Are Dollar Payments in Nigeria Illegal?

By Abubakar D. Sani, Esq.,

Introduction

In comments widely reported last week in the media, the Chairman of the Economic and Financial Crimes, Mr. Ola Olukoyede, claimed that the practice of making payments for goods and services in Nigeria in foreign currency (usually United State Dollars) was against the law and that his Commission was planning to clamp down on it. He didn’t specify which law or laws he had in mind. Is he right? Does any law prohibit that practice? I believe the answer to both questions is ‘NO’.

These are my reasons.

Trade and Commerce under the law

To the extent that the issue revolves or the citizen’s freedom to choose a medium of payment for goods and services which he/she sells or purchases, I believe the logical starting point is the legal framework regulating trade and commerce in Nigeria. What better place to start than the Constitution? In this regard, I believe the following provisions of the 1999 Constitution are relevant: Section4 (a); Items 15, 62(a) and 68 of the Exclusive Legislative List, in Part 1 of the 2nd schedule; and Items 2(a) of the Part III of the 2nd Schedule

We treat them seriatim.

  1. Section 4(2)confers on the National Assembly the exclusive power to make laws for the peace, order and good government of the Federation or any part thereof with respect to any matter included in the Exclusive Legislative List set out in Part 1 of the 2nd Schedule to this Constitution:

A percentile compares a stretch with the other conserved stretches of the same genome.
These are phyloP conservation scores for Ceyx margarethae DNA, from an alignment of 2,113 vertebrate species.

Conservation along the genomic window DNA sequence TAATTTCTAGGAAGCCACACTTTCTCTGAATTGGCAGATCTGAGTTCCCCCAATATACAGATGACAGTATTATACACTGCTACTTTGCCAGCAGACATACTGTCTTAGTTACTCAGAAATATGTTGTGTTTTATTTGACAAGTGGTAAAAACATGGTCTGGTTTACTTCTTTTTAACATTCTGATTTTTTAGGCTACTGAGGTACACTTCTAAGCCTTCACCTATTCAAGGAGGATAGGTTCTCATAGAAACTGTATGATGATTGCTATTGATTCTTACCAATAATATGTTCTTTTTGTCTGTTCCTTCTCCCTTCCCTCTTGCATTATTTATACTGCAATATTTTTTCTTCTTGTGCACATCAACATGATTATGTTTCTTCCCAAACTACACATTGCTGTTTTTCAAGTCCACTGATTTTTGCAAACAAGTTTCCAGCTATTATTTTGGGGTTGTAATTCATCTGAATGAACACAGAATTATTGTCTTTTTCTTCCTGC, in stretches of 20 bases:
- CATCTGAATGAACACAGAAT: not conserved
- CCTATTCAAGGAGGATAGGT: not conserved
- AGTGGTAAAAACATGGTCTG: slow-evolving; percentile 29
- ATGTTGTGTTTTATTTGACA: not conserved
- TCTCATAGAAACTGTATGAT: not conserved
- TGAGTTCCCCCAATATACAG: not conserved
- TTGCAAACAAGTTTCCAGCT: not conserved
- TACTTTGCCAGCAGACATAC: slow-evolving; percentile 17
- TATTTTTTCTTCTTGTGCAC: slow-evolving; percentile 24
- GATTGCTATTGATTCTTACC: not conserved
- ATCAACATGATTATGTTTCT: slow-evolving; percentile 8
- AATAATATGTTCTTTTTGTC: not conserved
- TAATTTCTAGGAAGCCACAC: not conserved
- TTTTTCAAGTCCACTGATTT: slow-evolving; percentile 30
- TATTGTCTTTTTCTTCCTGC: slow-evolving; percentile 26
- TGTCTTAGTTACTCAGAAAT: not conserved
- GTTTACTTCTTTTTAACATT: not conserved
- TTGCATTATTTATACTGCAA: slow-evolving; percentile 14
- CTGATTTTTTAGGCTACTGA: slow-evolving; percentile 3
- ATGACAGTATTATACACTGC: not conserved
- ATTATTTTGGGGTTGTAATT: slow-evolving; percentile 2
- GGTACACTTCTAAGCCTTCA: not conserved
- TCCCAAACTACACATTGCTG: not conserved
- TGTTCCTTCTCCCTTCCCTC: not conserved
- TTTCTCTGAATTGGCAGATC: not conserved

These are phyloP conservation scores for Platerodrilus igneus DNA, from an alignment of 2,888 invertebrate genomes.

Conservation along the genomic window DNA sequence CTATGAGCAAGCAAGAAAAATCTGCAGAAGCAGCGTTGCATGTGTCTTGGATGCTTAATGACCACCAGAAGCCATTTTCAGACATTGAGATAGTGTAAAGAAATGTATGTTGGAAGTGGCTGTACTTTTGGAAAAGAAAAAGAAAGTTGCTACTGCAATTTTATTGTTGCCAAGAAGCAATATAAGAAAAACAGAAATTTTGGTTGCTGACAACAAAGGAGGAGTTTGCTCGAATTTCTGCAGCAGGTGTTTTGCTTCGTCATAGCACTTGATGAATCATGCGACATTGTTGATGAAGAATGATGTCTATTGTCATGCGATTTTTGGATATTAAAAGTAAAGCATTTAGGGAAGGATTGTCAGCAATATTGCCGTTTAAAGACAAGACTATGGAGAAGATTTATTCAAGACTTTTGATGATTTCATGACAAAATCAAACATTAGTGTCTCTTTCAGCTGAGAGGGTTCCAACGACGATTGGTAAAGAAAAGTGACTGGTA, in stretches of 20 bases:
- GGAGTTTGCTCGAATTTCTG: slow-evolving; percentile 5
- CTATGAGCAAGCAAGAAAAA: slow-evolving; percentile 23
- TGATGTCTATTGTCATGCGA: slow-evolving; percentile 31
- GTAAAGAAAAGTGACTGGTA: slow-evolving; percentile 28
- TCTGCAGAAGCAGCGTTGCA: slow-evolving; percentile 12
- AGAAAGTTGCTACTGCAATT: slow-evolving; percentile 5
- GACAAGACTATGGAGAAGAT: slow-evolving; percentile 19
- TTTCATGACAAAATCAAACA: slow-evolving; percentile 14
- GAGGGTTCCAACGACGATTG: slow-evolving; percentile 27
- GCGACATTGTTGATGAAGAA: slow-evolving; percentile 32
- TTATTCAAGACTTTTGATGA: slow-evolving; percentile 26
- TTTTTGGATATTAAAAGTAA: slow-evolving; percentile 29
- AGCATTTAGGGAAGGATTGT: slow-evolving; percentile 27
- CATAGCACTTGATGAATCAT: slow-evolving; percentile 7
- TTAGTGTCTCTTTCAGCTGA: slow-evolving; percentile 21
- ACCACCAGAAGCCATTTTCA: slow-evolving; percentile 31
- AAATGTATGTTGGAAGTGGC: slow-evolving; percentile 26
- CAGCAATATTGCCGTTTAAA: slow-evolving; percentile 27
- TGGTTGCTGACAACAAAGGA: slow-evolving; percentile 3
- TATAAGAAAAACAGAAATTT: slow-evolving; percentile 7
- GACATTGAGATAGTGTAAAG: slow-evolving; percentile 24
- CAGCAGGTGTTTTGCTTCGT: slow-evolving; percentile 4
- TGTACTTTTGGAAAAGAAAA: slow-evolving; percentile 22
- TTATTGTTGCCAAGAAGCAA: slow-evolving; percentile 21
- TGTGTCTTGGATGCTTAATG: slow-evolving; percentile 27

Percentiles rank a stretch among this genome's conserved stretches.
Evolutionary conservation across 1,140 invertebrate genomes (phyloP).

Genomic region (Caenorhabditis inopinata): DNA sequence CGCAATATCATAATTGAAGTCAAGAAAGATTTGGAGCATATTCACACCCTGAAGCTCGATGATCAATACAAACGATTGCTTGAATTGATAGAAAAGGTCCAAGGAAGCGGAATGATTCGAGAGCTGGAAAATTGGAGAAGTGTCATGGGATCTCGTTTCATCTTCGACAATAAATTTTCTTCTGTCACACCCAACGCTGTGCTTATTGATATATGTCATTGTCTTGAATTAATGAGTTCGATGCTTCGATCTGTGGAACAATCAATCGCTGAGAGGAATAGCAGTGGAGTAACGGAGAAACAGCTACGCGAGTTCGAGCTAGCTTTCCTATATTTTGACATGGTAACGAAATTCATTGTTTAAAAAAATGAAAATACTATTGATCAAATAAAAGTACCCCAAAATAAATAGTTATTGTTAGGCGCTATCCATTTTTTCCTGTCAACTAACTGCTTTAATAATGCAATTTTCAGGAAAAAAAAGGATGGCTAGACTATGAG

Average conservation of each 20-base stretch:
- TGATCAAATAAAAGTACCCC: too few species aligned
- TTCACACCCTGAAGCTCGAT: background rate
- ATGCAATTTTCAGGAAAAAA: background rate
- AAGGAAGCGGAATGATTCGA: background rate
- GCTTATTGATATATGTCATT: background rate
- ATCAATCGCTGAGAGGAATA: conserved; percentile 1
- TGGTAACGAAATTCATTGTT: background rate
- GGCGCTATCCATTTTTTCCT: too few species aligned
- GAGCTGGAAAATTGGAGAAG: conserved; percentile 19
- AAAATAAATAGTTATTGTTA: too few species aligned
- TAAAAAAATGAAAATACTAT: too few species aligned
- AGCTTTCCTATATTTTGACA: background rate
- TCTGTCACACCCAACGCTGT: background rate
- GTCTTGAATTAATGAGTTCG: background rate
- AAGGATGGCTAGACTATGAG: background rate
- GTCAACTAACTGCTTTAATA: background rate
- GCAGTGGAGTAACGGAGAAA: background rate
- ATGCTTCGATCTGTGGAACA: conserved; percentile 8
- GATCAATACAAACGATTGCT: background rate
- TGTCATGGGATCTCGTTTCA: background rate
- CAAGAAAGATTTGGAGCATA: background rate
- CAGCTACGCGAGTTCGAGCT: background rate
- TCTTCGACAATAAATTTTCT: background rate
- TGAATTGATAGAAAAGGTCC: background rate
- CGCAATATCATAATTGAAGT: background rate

2. Item 15 of the Exclusive Legislative Listempowers the Assembly to legislate in respect ‘currency, coinage and legal tender’ ;
  • Item 62(a) of the Exclusive Legislative List empowers of the Assembly to legislate on:

trade and commerce between Nigeria and other countries including import of commodities into and export of commodities from Nigeria, and trade and commerce between States;

– establishment of a purchasing authority with power to acquire for export or sale in world markets such agricultural products as may be designated by the National Assembly;

– inspection of produce to be exported from Nigeria and the improvement of grades and standards of quality in respect of produce so inspected;

– establishment of a body to prescribe and enforce standard of goods and commodities offered for sale;

– control of the prices of goods and commodities designated by the National Assembly as essential goods or commodities; and

– registration of business names.

  1. Item 68 of the Exclusive Legislative Listempowers the Assembly to legislate on any matter incidental or supplementary to any matter contained in the List
  2. Item 2(a) of Part III of the 2ndSchedule to the Constitutiondefines reference in that Schedule to ‘incidental or supplementary matters as including” references to offences’

Before going further, it is pertinent to mention that, in ATT-GEN of OGUN STATE VS- ABERUAGBA (1985) NWLR pt.3. pg. 395, the Supreme Court held that the provisions of Item 60(a) of the 1979 Constitution (which are in pari materia with Item 62(a) of the 1999 Constitution) were words of limitation, not of emphasis. This means that any matter which was not stated therein was outside the trade and commerce remit of the National Assembly under Item 60 (a) of the Constitution. This view in further expressed in the canon of interpretation called expressio unius est exclusio alterius (the express mention of one thing in a statute implies the exclusion of others which otherwise might have been included).

 

Status of Non- Naira Payments for Goods and Services in Nigeria

I believe that a holistic and objective analysis of the foregoing Constitutional and judicial authorities will point to the following irresistible conclusions:

  1. The National Assembly can only control or regulate international or inter-state trade and commerce i.e; trade and commerce between Nigeria and other countries as well as trade across the borders of or between the 36 States of Nigeria;